How Do Spurs Cope Without Alli?

STOKE ON TRENT, ENGLAND - APRIL 18: Dele Alli of Tottenham Hotspur during the Barclays Premier League match between Stoke City and Tottenham Hotspur at Britannia Stadium on April 18, 2016 in Stoke on Trent, England (Photo by James Baylis - AMA/Getty Images)
STOKE ON TRENT, ENGLAND - APRIL 18: Dele Alli of Tottenham Hotspur during the Barclays Premier League match between Stoke City and Tottenham Hotspur at Britannia Stadium on April 18, 2016 in Stoke on Trent, England (Photo by James Baylis - AMA/Getty Images) /

News that Spurs could be lacking a certain Dele Alli in the season’s concluding three matches could be seen as both distressing and exciting.

To play without the recently anointed PFA Young Player of the Year could end up burning Spurs, to be sure. While the Premier League title might be just beyond their reach, there is still much to play for this season: a Champions League berth – preferably one without a pair of qualifying matches before the group stage – and finishing above Arsenal in the league for the first time ever in Alli’s lifetime.

With the young Englishman potentially sitting in the stands for matches against Chelsea, Southampton and Newcastle, Spurs will be without one of their primary direct and indirect sources of goals. Only Kane has had a hand in more scoring events than Alli’s seven combined assists and goals since the beginning of March. His potential absence would be palpable.

Rather than dwelling on the impetuousness of a teenager – which, despite the plaudits and awards and goals, Alli still very much is – it’s more constructive to speculate on how exactly Spurs will press on without their wunderkind.

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Mauricio Pochettino will find some relief in the fact that, but for the continued absence of Nabil Bentaleb due to injury, he has his entire roster to pick from in his attempt to find Alli’s replacement.

Among that batch are five players who, however briefly, featured in Spurs’ attacking band of three at some point this season. Let’s break down how they would each fit into the team should they be brought in in Alli’s absence.

Heung-min Son

The most likely player to benefit from Alli’s potential ban. While his start for Spurs seemed like he’d live up to his hefty £23 million pricetag, his appearances since the turn of the year haven’t quite lived up to that standard.

In the South Korean’s defense, his opportunities since January have been few and far between. He’s come in before for Érik Lamela when the Argentinian was injured or needed rests, but those were hardly enough minutes to build any meaningful momentum.

Knowing that he still needs to prove himself after an uneven first season, Son would have every reason to turn it up to eleven for these three remaining matches. It would likely involve adjustments – Christian Eriksen featuring more centrally, for instance – but it could be a choice beneficial to both player and club.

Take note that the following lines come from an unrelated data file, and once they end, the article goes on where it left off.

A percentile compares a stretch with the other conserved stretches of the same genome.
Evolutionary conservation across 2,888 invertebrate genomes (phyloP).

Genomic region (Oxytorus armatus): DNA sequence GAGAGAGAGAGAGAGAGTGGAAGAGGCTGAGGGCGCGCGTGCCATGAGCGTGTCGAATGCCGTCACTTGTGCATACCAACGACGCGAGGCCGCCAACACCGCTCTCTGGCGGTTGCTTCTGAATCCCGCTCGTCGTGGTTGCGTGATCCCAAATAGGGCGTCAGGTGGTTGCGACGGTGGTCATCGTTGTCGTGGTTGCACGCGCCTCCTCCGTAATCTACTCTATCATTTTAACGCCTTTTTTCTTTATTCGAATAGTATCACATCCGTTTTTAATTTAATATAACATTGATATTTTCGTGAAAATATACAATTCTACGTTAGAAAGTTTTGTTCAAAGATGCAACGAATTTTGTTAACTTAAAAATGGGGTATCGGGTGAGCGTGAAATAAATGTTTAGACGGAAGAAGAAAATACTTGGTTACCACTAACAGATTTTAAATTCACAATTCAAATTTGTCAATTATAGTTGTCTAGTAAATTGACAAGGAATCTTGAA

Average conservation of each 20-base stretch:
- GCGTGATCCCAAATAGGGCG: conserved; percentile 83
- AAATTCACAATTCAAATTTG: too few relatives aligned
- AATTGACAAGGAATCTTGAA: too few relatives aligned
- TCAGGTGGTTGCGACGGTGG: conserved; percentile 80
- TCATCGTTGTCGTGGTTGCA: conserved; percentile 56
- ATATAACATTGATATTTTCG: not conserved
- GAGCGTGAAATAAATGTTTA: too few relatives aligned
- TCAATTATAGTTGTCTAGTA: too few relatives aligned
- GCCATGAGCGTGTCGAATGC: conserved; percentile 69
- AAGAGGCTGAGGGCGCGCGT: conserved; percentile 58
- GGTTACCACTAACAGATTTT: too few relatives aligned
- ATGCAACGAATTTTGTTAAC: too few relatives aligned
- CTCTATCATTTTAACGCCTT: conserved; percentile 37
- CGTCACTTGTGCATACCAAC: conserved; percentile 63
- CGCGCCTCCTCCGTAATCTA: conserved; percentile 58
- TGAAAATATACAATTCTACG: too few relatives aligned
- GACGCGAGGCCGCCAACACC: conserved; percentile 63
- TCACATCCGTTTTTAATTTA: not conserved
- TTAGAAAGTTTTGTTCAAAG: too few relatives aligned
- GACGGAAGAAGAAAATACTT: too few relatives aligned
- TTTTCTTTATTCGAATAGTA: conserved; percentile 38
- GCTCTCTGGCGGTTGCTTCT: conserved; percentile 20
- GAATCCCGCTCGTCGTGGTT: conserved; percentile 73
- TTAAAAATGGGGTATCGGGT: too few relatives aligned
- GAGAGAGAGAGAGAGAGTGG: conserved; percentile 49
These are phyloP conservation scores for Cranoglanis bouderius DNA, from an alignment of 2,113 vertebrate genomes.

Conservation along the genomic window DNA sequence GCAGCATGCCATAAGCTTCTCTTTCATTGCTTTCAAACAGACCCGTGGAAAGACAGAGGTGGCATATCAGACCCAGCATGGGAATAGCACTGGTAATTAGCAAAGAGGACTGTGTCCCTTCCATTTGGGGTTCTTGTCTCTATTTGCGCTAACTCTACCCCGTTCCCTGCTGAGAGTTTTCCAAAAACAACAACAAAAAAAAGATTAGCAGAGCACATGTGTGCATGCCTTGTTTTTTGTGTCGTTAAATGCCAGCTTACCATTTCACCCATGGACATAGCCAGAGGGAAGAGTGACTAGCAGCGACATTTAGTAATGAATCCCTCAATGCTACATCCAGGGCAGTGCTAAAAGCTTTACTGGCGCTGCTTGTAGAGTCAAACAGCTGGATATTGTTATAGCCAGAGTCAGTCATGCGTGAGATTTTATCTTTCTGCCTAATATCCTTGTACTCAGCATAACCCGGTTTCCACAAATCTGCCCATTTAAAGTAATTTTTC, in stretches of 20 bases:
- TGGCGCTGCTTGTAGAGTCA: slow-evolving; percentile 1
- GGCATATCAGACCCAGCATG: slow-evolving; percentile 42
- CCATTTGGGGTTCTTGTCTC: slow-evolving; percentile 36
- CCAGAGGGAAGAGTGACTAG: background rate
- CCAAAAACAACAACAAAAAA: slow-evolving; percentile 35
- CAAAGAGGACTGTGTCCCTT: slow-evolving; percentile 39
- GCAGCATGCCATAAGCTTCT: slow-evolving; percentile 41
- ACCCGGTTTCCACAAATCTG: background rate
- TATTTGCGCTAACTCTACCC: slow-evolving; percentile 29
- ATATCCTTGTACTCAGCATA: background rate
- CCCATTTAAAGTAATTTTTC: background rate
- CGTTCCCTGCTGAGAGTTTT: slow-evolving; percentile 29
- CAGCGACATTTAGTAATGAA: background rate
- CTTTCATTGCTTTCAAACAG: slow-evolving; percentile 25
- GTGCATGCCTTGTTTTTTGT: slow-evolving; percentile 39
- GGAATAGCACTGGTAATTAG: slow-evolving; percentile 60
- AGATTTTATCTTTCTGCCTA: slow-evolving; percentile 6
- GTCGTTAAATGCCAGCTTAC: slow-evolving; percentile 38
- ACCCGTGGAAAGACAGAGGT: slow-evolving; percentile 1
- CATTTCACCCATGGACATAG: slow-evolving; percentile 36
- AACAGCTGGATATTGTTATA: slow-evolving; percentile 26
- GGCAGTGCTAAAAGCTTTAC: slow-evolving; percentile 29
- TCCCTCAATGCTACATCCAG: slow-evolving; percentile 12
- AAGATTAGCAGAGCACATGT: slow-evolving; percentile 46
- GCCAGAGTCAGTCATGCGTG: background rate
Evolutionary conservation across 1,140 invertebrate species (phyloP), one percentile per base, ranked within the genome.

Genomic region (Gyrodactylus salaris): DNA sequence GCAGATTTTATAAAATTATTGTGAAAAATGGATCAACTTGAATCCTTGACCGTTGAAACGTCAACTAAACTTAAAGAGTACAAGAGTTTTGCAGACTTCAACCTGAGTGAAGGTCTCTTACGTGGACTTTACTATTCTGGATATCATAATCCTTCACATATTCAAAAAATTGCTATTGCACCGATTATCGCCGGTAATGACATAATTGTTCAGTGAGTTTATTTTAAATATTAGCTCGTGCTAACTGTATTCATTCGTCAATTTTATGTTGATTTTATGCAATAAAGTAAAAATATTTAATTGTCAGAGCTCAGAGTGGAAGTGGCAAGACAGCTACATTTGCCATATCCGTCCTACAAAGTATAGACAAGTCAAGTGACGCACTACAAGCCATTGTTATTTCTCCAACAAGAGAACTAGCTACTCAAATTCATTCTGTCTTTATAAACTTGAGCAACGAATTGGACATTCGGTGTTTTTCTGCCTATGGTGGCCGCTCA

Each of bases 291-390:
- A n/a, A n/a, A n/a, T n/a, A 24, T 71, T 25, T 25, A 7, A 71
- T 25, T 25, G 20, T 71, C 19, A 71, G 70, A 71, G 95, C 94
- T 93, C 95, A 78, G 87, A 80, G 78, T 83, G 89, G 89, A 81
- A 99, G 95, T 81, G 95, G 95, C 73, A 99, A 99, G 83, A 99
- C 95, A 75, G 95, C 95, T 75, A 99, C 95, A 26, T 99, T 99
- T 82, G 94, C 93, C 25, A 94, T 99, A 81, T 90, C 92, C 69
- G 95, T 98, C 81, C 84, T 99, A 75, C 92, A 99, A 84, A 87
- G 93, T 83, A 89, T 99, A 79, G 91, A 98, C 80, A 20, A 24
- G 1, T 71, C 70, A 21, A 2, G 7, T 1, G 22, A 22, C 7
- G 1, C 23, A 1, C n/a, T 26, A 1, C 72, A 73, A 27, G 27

Nacer Chadli

The Belgian winger began the season as the presumptive starter on the left hand side of attack, scoring against Stoke City in the second game of the season and generally sustaining his decent form from last season.

After an injury kept him out of the side for some months, Chadli returned and proved his worth as a super-sub of sorts. His star turn from the bench in January’s match against Crystal Palace stands out in the mind.

His struggles with fitting into Pochettino’s particular pressing system though make him an unlikely candidate to take on Alli’s mantle. In all likelihood we’ll continue to see him as a late game sub.

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Tom Carroll

This would, admittedly, be a peculiar choice. Carroll has impressed when he’s been put into service this season, but falling back on him now doesn’t seem like particularly forward thinking.

The reason why this doesn’t seem likely surrounds Carroll’s contract situation. Though he’s been a member of the development and first team squad for years, he’s yet to re-new his contract. With it due up this summer – i.e. mere weeks away – it seems unlikely that Spurs would be anxious to give someone a shot in the starting XI who might be leaving very soon.

Clinton Njie

The Cameroonian winger has only just returned from an extended time on the sidelines due to injury. Like Son, he hadn’t been given a significant amount of time prior to that knock to prove his worth, and might jump at the chance to do so now.

While Son has suggested that he’s capable of fitting into Pochettino’s system with relative ease, the same cannot be said of Njie. At times when he featured as a starter or sub, he’s looked overwhelmed by the occasion, either mentally or physically. There’s no doubt that there’s some real talent there – just look at his highlight reals from Lyon – but it’s doubtful that Pochettino or anyone else in the club is confident he can deliver on his promise over three short games.

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Josh Onomah

Maybe the most exciting choice of this list. Onomah just turned 19 on Wednesday, but Pochettino’s evident faith in the young man suggests there’s much to come.

We’ve seen him in Europa League starts and the occasional substitute appearance in the league, and he’s demonstrated a surprising amount of maturity and composure for such a young player. A three game stint at the end of the season would be a tantalizing look into one of the most promising upcoming products of Spurs’ academy.